In a historic move, the Democratic Republic of Congo (DRC) under the leadership of Félix Antoine Tshisekedi Tshilombo has become the 7th member of the East African Community (EAC).
Heads of State of the EAC have approved its admission during the 19th extraordinary summit of heads of state which was held virtually under the leadership of Kenyan President Uhuru Kenyatta, the current EAC chairperson.
The admission of DRC follows a recommendation by the EAC Council of Ministers to the Summit of EAC Heads of State after concluding negotiations held between a team of experts from the EAC and the DRC from 15th to 24th January, 2022 in Nairobi, Kenya.
The Council made the recommendation during its 46th Extra-Ordinary meeting that was held virtually on February 8, 2022 under the chairmanship of Hon. Adan Mohamed, Kenya’s then Cabinet Secretary in charge of EAC and Regional Development.
The Council noted that the negotiations with the DRC were concluded and a negotiation framework matrix was jointly adopted. The Ministers recommended to the Summit of the EAC Heads of State to consider admitting DRC into the Community in accordance with Article 3 (3) of the Treaty.
The Council further directed the EAC Secretariat to develop and share with the DRC the proposed Treaty of Accession upon admission of the DRC by the Summit.
The Council also directed the Secretariat to develop a draft roadmap for the integration of the DRC into the Community and submit to the Council for consideration.
The East African Community is one of the most vibrant and best-performing blocs in Africa. This is according to the African Regional Integration Index which ranks blocs on five aspects of integration – trade, productive, macroeconomic, infrastructural and movement of people.
Previously, the bloc comprised of Burundi, Kenya, Rwanda, South Sudan, Tanzania, and Uganda.
The DRC’s admission would give the bloc its first port on the Atlantic coast. At the moment, the region relies on Indian Ocean-based seaports of Kenya and Tanzania for trade with the rest of the world. The challenge of intermittent piracy off the Somalia coast has exposed the need for an alternative trade route.
The DRC is also set to significantly expand the regional trading bloc’s size. The DRC’s geographical area is far much larger than all the six East African states put together.
The DRC has a geographical area of 2.4 million sq km while the bloc is about 1.8 million sq km. The additional geographical area – known uniquely for its copper, coltan, cobalt, tin and other minerals – is set to boost East Africa’s profile as an investment destination.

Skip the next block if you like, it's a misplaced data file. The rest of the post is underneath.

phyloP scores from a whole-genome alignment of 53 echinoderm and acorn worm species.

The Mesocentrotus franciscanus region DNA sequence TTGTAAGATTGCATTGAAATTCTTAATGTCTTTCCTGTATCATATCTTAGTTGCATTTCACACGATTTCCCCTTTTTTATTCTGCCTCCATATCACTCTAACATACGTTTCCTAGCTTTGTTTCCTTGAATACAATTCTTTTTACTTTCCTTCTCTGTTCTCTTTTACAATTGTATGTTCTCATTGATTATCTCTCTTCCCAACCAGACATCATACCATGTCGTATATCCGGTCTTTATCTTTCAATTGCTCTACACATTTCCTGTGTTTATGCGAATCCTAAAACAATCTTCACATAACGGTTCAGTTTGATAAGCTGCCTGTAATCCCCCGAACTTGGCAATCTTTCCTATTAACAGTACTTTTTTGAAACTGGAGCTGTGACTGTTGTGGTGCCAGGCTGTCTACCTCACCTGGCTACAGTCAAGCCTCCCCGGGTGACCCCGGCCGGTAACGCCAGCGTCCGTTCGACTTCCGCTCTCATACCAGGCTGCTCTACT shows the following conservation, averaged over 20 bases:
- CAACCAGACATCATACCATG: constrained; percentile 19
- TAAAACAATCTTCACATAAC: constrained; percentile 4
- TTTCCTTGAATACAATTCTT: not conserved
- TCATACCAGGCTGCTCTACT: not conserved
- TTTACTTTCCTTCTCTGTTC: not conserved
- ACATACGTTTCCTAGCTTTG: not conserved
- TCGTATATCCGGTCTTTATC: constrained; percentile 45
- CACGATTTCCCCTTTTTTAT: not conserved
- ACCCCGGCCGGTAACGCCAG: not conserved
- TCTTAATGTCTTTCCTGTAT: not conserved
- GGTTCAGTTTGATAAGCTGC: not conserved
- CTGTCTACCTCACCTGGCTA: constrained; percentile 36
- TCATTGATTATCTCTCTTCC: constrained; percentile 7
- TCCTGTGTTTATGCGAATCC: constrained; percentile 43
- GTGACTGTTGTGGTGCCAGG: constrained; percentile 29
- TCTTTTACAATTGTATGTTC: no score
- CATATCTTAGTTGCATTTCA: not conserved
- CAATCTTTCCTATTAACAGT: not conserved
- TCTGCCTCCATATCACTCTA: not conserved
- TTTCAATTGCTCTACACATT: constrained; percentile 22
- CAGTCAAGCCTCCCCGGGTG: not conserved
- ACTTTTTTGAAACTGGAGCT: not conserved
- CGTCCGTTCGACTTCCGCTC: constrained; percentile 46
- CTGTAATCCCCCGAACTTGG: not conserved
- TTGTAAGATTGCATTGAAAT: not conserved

On a world stage, the East African Community gains a bigger clout with the DRC’s huge population (consumer base) of about 90 million people and an economy of nearly US$50 billion . It is estimated that the bloc has a population of 177 million people and an economy of US$193.7 billion.
What’s in it for the DRC?
The DRC is already doing substantial trade with the East African Community bloc which could benefit from lower or eliminated tariffs. Goods produced in the DRC will no longer be subjected to customs taxes at any of the region’s border points.
It already has established trade relations with Rwanda, Burundi and Uganda. For imports, parts of the DRC rely on the trade corridor that runs from Mombasa port via Uganda, Rwanda and Burundi. These connections are set to firm up as national agencies of the East African governments ease tariffs and administrative barriers on the new bloc member.
Does it matter that this is the third bloc the DRC is joining?
Generally, membership in more than one customs union is technically impossible. Firstly, one country cannot apply different common external tariffs. Secondly, integration agenda differs from one bloc to the next meaning overlapping membership may lead a country to conflicting obligations.
According to the World Trade Organization, the practice hurts global trade liberalization, especially when affected traders have to meet multiple sets of rules.
But analysis of the treaties of the Southern African Development Community, the East African Community and the Common Market for Eastern and Southern Africa shows they do not preclude members from maintaining prior trade arrangements or entering into new ones.
The DRC is already a member of the Southern African Development Community and the Common Market for Eastern and Southern Africa. But it won’t be the only East African Community country with overlapping membership of regional blocs. Kenya, Uganda, Rwanda and Burundi are members of the Common Market for Eastern and Southern Africa while Tanzania is a member of Southern African Development Community.
The East African Community, for instance, has not been able to establish a full customs union since it had to allow Tanzania to grant preferences to its southern Africa partners.
The three blocs are currently harmonizing their agenda and laws with the aim of integrating their economies and markets. This fits into the broader objective of the African Union, of accelerating economic integration of the continent.